Inclusive programme approaches key to sustain sanitation access and move toward better health outcomes
A family in Bihar, India, stands proudly in front of their new toilet. Photo: Angad Khanna.
The Aga Khan Development Network’s (AKDN) multi-state sanitation initiative, led by Aga Khan Foundation (AKF) and in partnership with Aga Khan Rural Support Programme and the Aga Khan Agency for Habitat, now in its fifth year of implementation, was conceptualized in 2015 to support the Clean India Mission. The interventions, are aimed atimproving household sanitation access by 1) changing mindsets and behaviors through a mix of innovative interpersonal and mid media approaches, and 2) facilitating accesss to materials, credits, and skilled masons to accommodate the growing demand for toilets.This is being done across 1000 villages from 32 blocks in 21 districts of Gujarat and Bihar in Madhya Pradesh and in Uttar Pradesh, have resulted in improved sanitation access for 140,000 households and their families.AKF also introduced a technology based tracking tool AKVO Flow which looked at assessing physical infrastructure and behaviours, and followed over 3000 households toilets from 2017 to 2019. Data showed that 95% of toilets constructed are still in use and functional, a testimony of community ownership and high quality of construction.
Self Help Groups (SHGs) designed for women’s empowerment have helped women take up leadership roles in sanitation planning, delivery, and monitoring. In the state of Gujarat, SHG federations have successfully led large-scale open defecation-free (ODF) campaigns. Interventions on menstrual hygiene management addressed the specific concerns of this target group and empowered over 28,000 women and girls to improve their menstrual hygiene practices. To address the pernicious problem of exclusion, the initiative tried to break the inertia by addressing barriers, such as low level of awareness on sanitation, relatively weak local governance structure, lack of awareness about personal hygiene, and difficult environmental conditions, such as hard rock and high water tables.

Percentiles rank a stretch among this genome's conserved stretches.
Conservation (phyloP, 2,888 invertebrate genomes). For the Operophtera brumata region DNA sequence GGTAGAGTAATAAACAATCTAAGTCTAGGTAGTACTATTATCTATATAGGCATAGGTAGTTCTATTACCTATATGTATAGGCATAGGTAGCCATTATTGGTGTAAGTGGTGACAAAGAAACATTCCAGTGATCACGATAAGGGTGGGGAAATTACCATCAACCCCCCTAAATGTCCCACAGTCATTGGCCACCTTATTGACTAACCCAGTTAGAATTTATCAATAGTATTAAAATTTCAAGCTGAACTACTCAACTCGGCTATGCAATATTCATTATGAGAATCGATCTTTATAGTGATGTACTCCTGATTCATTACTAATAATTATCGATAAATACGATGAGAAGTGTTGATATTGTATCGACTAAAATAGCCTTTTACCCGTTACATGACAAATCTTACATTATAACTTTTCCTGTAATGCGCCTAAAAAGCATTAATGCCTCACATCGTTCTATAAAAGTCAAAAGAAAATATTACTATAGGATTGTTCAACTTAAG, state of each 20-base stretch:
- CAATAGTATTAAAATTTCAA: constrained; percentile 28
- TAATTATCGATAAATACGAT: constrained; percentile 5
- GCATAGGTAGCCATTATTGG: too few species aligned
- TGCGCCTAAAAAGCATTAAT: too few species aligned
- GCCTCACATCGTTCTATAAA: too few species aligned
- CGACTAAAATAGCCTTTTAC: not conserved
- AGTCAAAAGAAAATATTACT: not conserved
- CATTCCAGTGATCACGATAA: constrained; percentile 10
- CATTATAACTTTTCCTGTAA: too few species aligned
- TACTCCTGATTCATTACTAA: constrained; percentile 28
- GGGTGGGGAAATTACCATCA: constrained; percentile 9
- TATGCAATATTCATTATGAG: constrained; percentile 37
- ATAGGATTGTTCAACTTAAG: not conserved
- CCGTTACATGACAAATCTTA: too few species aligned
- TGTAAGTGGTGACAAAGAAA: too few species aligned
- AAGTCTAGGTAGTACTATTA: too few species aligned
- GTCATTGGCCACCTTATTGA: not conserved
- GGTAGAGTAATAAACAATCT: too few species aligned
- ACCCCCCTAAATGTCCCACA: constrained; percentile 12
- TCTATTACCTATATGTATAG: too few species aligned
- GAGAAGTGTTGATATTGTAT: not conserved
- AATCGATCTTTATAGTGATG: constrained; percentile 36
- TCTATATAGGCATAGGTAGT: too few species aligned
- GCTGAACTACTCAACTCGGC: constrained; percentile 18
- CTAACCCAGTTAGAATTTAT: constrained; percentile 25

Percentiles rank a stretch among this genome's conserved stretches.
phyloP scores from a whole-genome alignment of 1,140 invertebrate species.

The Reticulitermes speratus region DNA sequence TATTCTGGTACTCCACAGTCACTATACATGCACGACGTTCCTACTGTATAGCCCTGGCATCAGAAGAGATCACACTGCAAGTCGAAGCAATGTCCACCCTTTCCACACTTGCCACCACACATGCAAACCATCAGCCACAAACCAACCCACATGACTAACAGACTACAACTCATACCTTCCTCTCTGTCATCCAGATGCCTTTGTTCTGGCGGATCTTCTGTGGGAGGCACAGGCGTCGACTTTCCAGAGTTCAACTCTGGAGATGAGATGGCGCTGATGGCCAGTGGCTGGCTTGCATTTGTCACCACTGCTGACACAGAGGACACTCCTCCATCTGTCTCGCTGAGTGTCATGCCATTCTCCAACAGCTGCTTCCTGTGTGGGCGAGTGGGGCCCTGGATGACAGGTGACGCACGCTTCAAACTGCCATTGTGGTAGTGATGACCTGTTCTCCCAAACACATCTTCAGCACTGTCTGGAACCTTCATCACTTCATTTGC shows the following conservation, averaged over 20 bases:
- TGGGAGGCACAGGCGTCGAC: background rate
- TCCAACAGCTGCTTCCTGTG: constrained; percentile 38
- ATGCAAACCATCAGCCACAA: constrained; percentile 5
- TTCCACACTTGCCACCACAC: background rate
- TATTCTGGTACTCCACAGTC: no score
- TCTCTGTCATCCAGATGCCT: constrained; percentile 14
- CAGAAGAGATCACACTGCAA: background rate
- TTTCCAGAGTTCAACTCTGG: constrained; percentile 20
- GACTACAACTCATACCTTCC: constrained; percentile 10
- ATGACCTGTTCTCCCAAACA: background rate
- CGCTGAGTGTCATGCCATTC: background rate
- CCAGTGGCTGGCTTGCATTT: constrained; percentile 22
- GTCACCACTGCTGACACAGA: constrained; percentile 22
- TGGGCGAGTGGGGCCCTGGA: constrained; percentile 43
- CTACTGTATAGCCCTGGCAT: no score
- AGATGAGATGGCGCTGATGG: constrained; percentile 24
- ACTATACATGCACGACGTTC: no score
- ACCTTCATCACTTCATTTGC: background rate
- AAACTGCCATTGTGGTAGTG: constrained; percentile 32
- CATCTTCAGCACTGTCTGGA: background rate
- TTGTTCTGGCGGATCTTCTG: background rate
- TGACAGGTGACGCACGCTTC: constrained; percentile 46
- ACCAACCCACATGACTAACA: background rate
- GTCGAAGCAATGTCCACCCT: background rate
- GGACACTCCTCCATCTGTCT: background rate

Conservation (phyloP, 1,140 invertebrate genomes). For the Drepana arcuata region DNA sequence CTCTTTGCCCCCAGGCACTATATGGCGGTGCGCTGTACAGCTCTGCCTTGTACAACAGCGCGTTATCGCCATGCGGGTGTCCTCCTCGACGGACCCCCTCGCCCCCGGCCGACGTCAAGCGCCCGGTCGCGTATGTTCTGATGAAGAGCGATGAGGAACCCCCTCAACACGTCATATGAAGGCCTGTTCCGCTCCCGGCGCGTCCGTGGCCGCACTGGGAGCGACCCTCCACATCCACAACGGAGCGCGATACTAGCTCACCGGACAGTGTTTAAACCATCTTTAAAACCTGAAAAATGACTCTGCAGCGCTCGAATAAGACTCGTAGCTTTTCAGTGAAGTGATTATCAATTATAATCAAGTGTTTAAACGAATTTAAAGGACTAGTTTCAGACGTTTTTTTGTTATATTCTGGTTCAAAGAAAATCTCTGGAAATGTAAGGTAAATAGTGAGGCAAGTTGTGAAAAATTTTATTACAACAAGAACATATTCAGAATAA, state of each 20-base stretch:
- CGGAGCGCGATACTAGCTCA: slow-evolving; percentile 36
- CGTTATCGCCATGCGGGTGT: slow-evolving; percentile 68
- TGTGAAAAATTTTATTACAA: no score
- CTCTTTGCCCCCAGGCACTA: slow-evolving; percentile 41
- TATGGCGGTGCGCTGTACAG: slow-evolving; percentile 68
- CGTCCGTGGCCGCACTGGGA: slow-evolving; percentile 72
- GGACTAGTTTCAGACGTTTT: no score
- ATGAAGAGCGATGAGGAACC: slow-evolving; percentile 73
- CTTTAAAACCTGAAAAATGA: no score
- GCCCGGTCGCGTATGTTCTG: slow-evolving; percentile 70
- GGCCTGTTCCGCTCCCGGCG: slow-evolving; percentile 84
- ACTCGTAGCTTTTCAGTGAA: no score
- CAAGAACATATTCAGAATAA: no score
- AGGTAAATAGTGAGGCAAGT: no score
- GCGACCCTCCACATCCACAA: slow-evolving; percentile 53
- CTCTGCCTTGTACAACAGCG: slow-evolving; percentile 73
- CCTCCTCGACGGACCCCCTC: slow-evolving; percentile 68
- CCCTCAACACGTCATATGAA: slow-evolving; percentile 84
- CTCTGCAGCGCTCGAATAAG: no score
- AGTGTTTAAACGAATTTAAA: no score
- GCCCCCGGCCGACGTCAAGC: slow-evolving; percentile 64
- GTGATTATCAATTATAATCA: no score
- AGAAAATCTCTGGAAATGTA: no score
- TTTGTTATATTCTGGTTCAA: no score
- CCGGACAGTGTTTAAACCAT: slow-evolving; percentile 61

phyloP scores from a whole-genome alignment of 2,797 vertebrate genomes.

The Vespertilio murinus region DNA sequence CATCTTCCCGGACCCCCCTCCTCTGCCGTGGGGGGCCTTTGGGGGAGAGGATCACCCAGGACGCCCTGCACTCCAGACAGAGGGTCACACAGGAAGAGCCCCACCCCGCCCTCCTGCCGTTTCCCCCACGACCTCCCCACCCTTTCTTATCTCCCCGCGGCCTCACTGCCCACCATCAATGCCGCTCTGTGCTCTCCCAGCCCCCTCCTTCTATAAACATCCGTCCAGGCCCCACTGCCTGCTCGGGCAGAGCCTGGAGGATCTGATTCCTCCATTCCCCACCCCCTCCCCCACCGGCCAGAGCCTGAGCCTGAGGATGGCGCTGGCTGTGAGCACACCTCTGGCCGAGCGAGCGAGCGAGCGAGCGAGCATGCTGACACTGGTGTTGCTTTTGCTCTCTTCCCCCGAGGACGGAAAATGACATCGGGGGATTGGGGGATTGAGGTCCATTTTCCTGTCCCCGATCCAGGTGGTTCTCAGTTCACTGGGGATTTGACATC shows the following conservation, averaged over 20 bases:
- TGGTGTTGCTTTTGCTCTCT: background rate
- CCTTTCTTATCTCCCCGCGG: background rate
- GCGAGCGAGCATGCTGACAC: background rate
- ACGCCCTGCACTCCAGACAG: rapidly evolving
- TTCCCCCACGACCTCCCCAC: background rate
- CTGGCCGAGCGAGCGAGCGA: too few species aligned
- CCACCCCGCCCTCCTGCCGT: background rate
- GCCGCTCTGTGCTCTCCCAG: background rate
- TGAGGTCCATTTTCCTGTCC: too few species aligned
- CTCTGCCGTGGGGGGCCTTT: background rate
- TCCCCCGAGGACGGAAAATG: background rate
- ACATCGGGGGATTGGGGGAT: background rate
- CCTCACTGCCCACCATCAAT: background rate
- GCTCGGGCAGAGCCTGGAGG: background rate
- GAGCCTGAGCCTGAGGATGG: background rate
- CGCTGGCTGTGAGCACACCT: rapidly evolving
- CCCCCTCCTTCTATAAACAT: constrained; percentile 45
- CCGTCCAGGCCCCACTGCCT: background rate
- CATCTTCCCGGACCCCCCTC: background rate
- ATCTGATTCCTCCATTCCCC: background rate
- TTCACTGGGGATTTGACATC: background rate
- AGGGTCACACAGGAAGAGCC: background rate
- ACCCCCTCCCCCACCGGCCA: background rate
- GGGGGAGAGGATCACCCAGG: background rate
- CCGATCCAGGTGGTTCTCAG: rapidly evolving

While interventions continue to consolidate household sanitation access, in 2017, we also introduced a dedicated school hygiene programme with strong behavior change components. Hygiene interventions addressed simple yet effective behaviors like handwashing with soap, good toilet habits, and water storage and handling. With support from Reckitt Benckiser, this initiative is currently under implementation across 3000 schools in three states of Gujarat, Bihar, and Uttar Pradesh, benefitting over 300,000 students. In more than 200 schools the intervention includes WASH infrastructure models: separate toilets for boys and girls, drinking water facilities, handwashing platforms, and clean and hygienic areas around the midday meal.
AKDN also recognises that WASH services in health care facilities are fundamental to providing quality care, especially in maternity and primary-care settings where they are often absent. AKF is supporting four districts to improve the availability of functional WASH facilties and healthcare worker hygiene behaviour.
The Initiative as designed with the explicit objective of working in some of the most disadvantaged parts with marginalised populations having lower sanitation coverage and a higher prevalence of preventable diseases. Health impact data trends of the project so far suggests that with improved sanitation access, ODF villages have a much lower prevalence of various waterborne diseases like diarrhoea. A final report will be available in the coming weeks.
The AKDN Sanitation Initiaitve, closely aligned with Clean India Mission campaign, demonstrates that the coming together of key stakeholders, such as government, local village institutions, communities, women’s groups has helped to promote inclusive sanitation coverage and sustain ODF status at scale, a pathway to improved health outcomes.
Going forward, the AKDN Sanitation initiative will continue its core focus on sustaining the gains made under the Initiative, while also strengthening its work around WASH in schools, early childhood centers, and healthcare facilities. In alignment with the Government of India’s ten-year rural sanitation strategy, the focus will equally be on addressing the interlinked areas of menstrual hygiene management, household water securety, and solid liquid waste management. AKF will also focus on layering a dedicated programme on health and nutrition in these ODF villages, as it believes that layering on a health and nutrition programme in areas that have already achieved WASH security will lead to greater health impacts.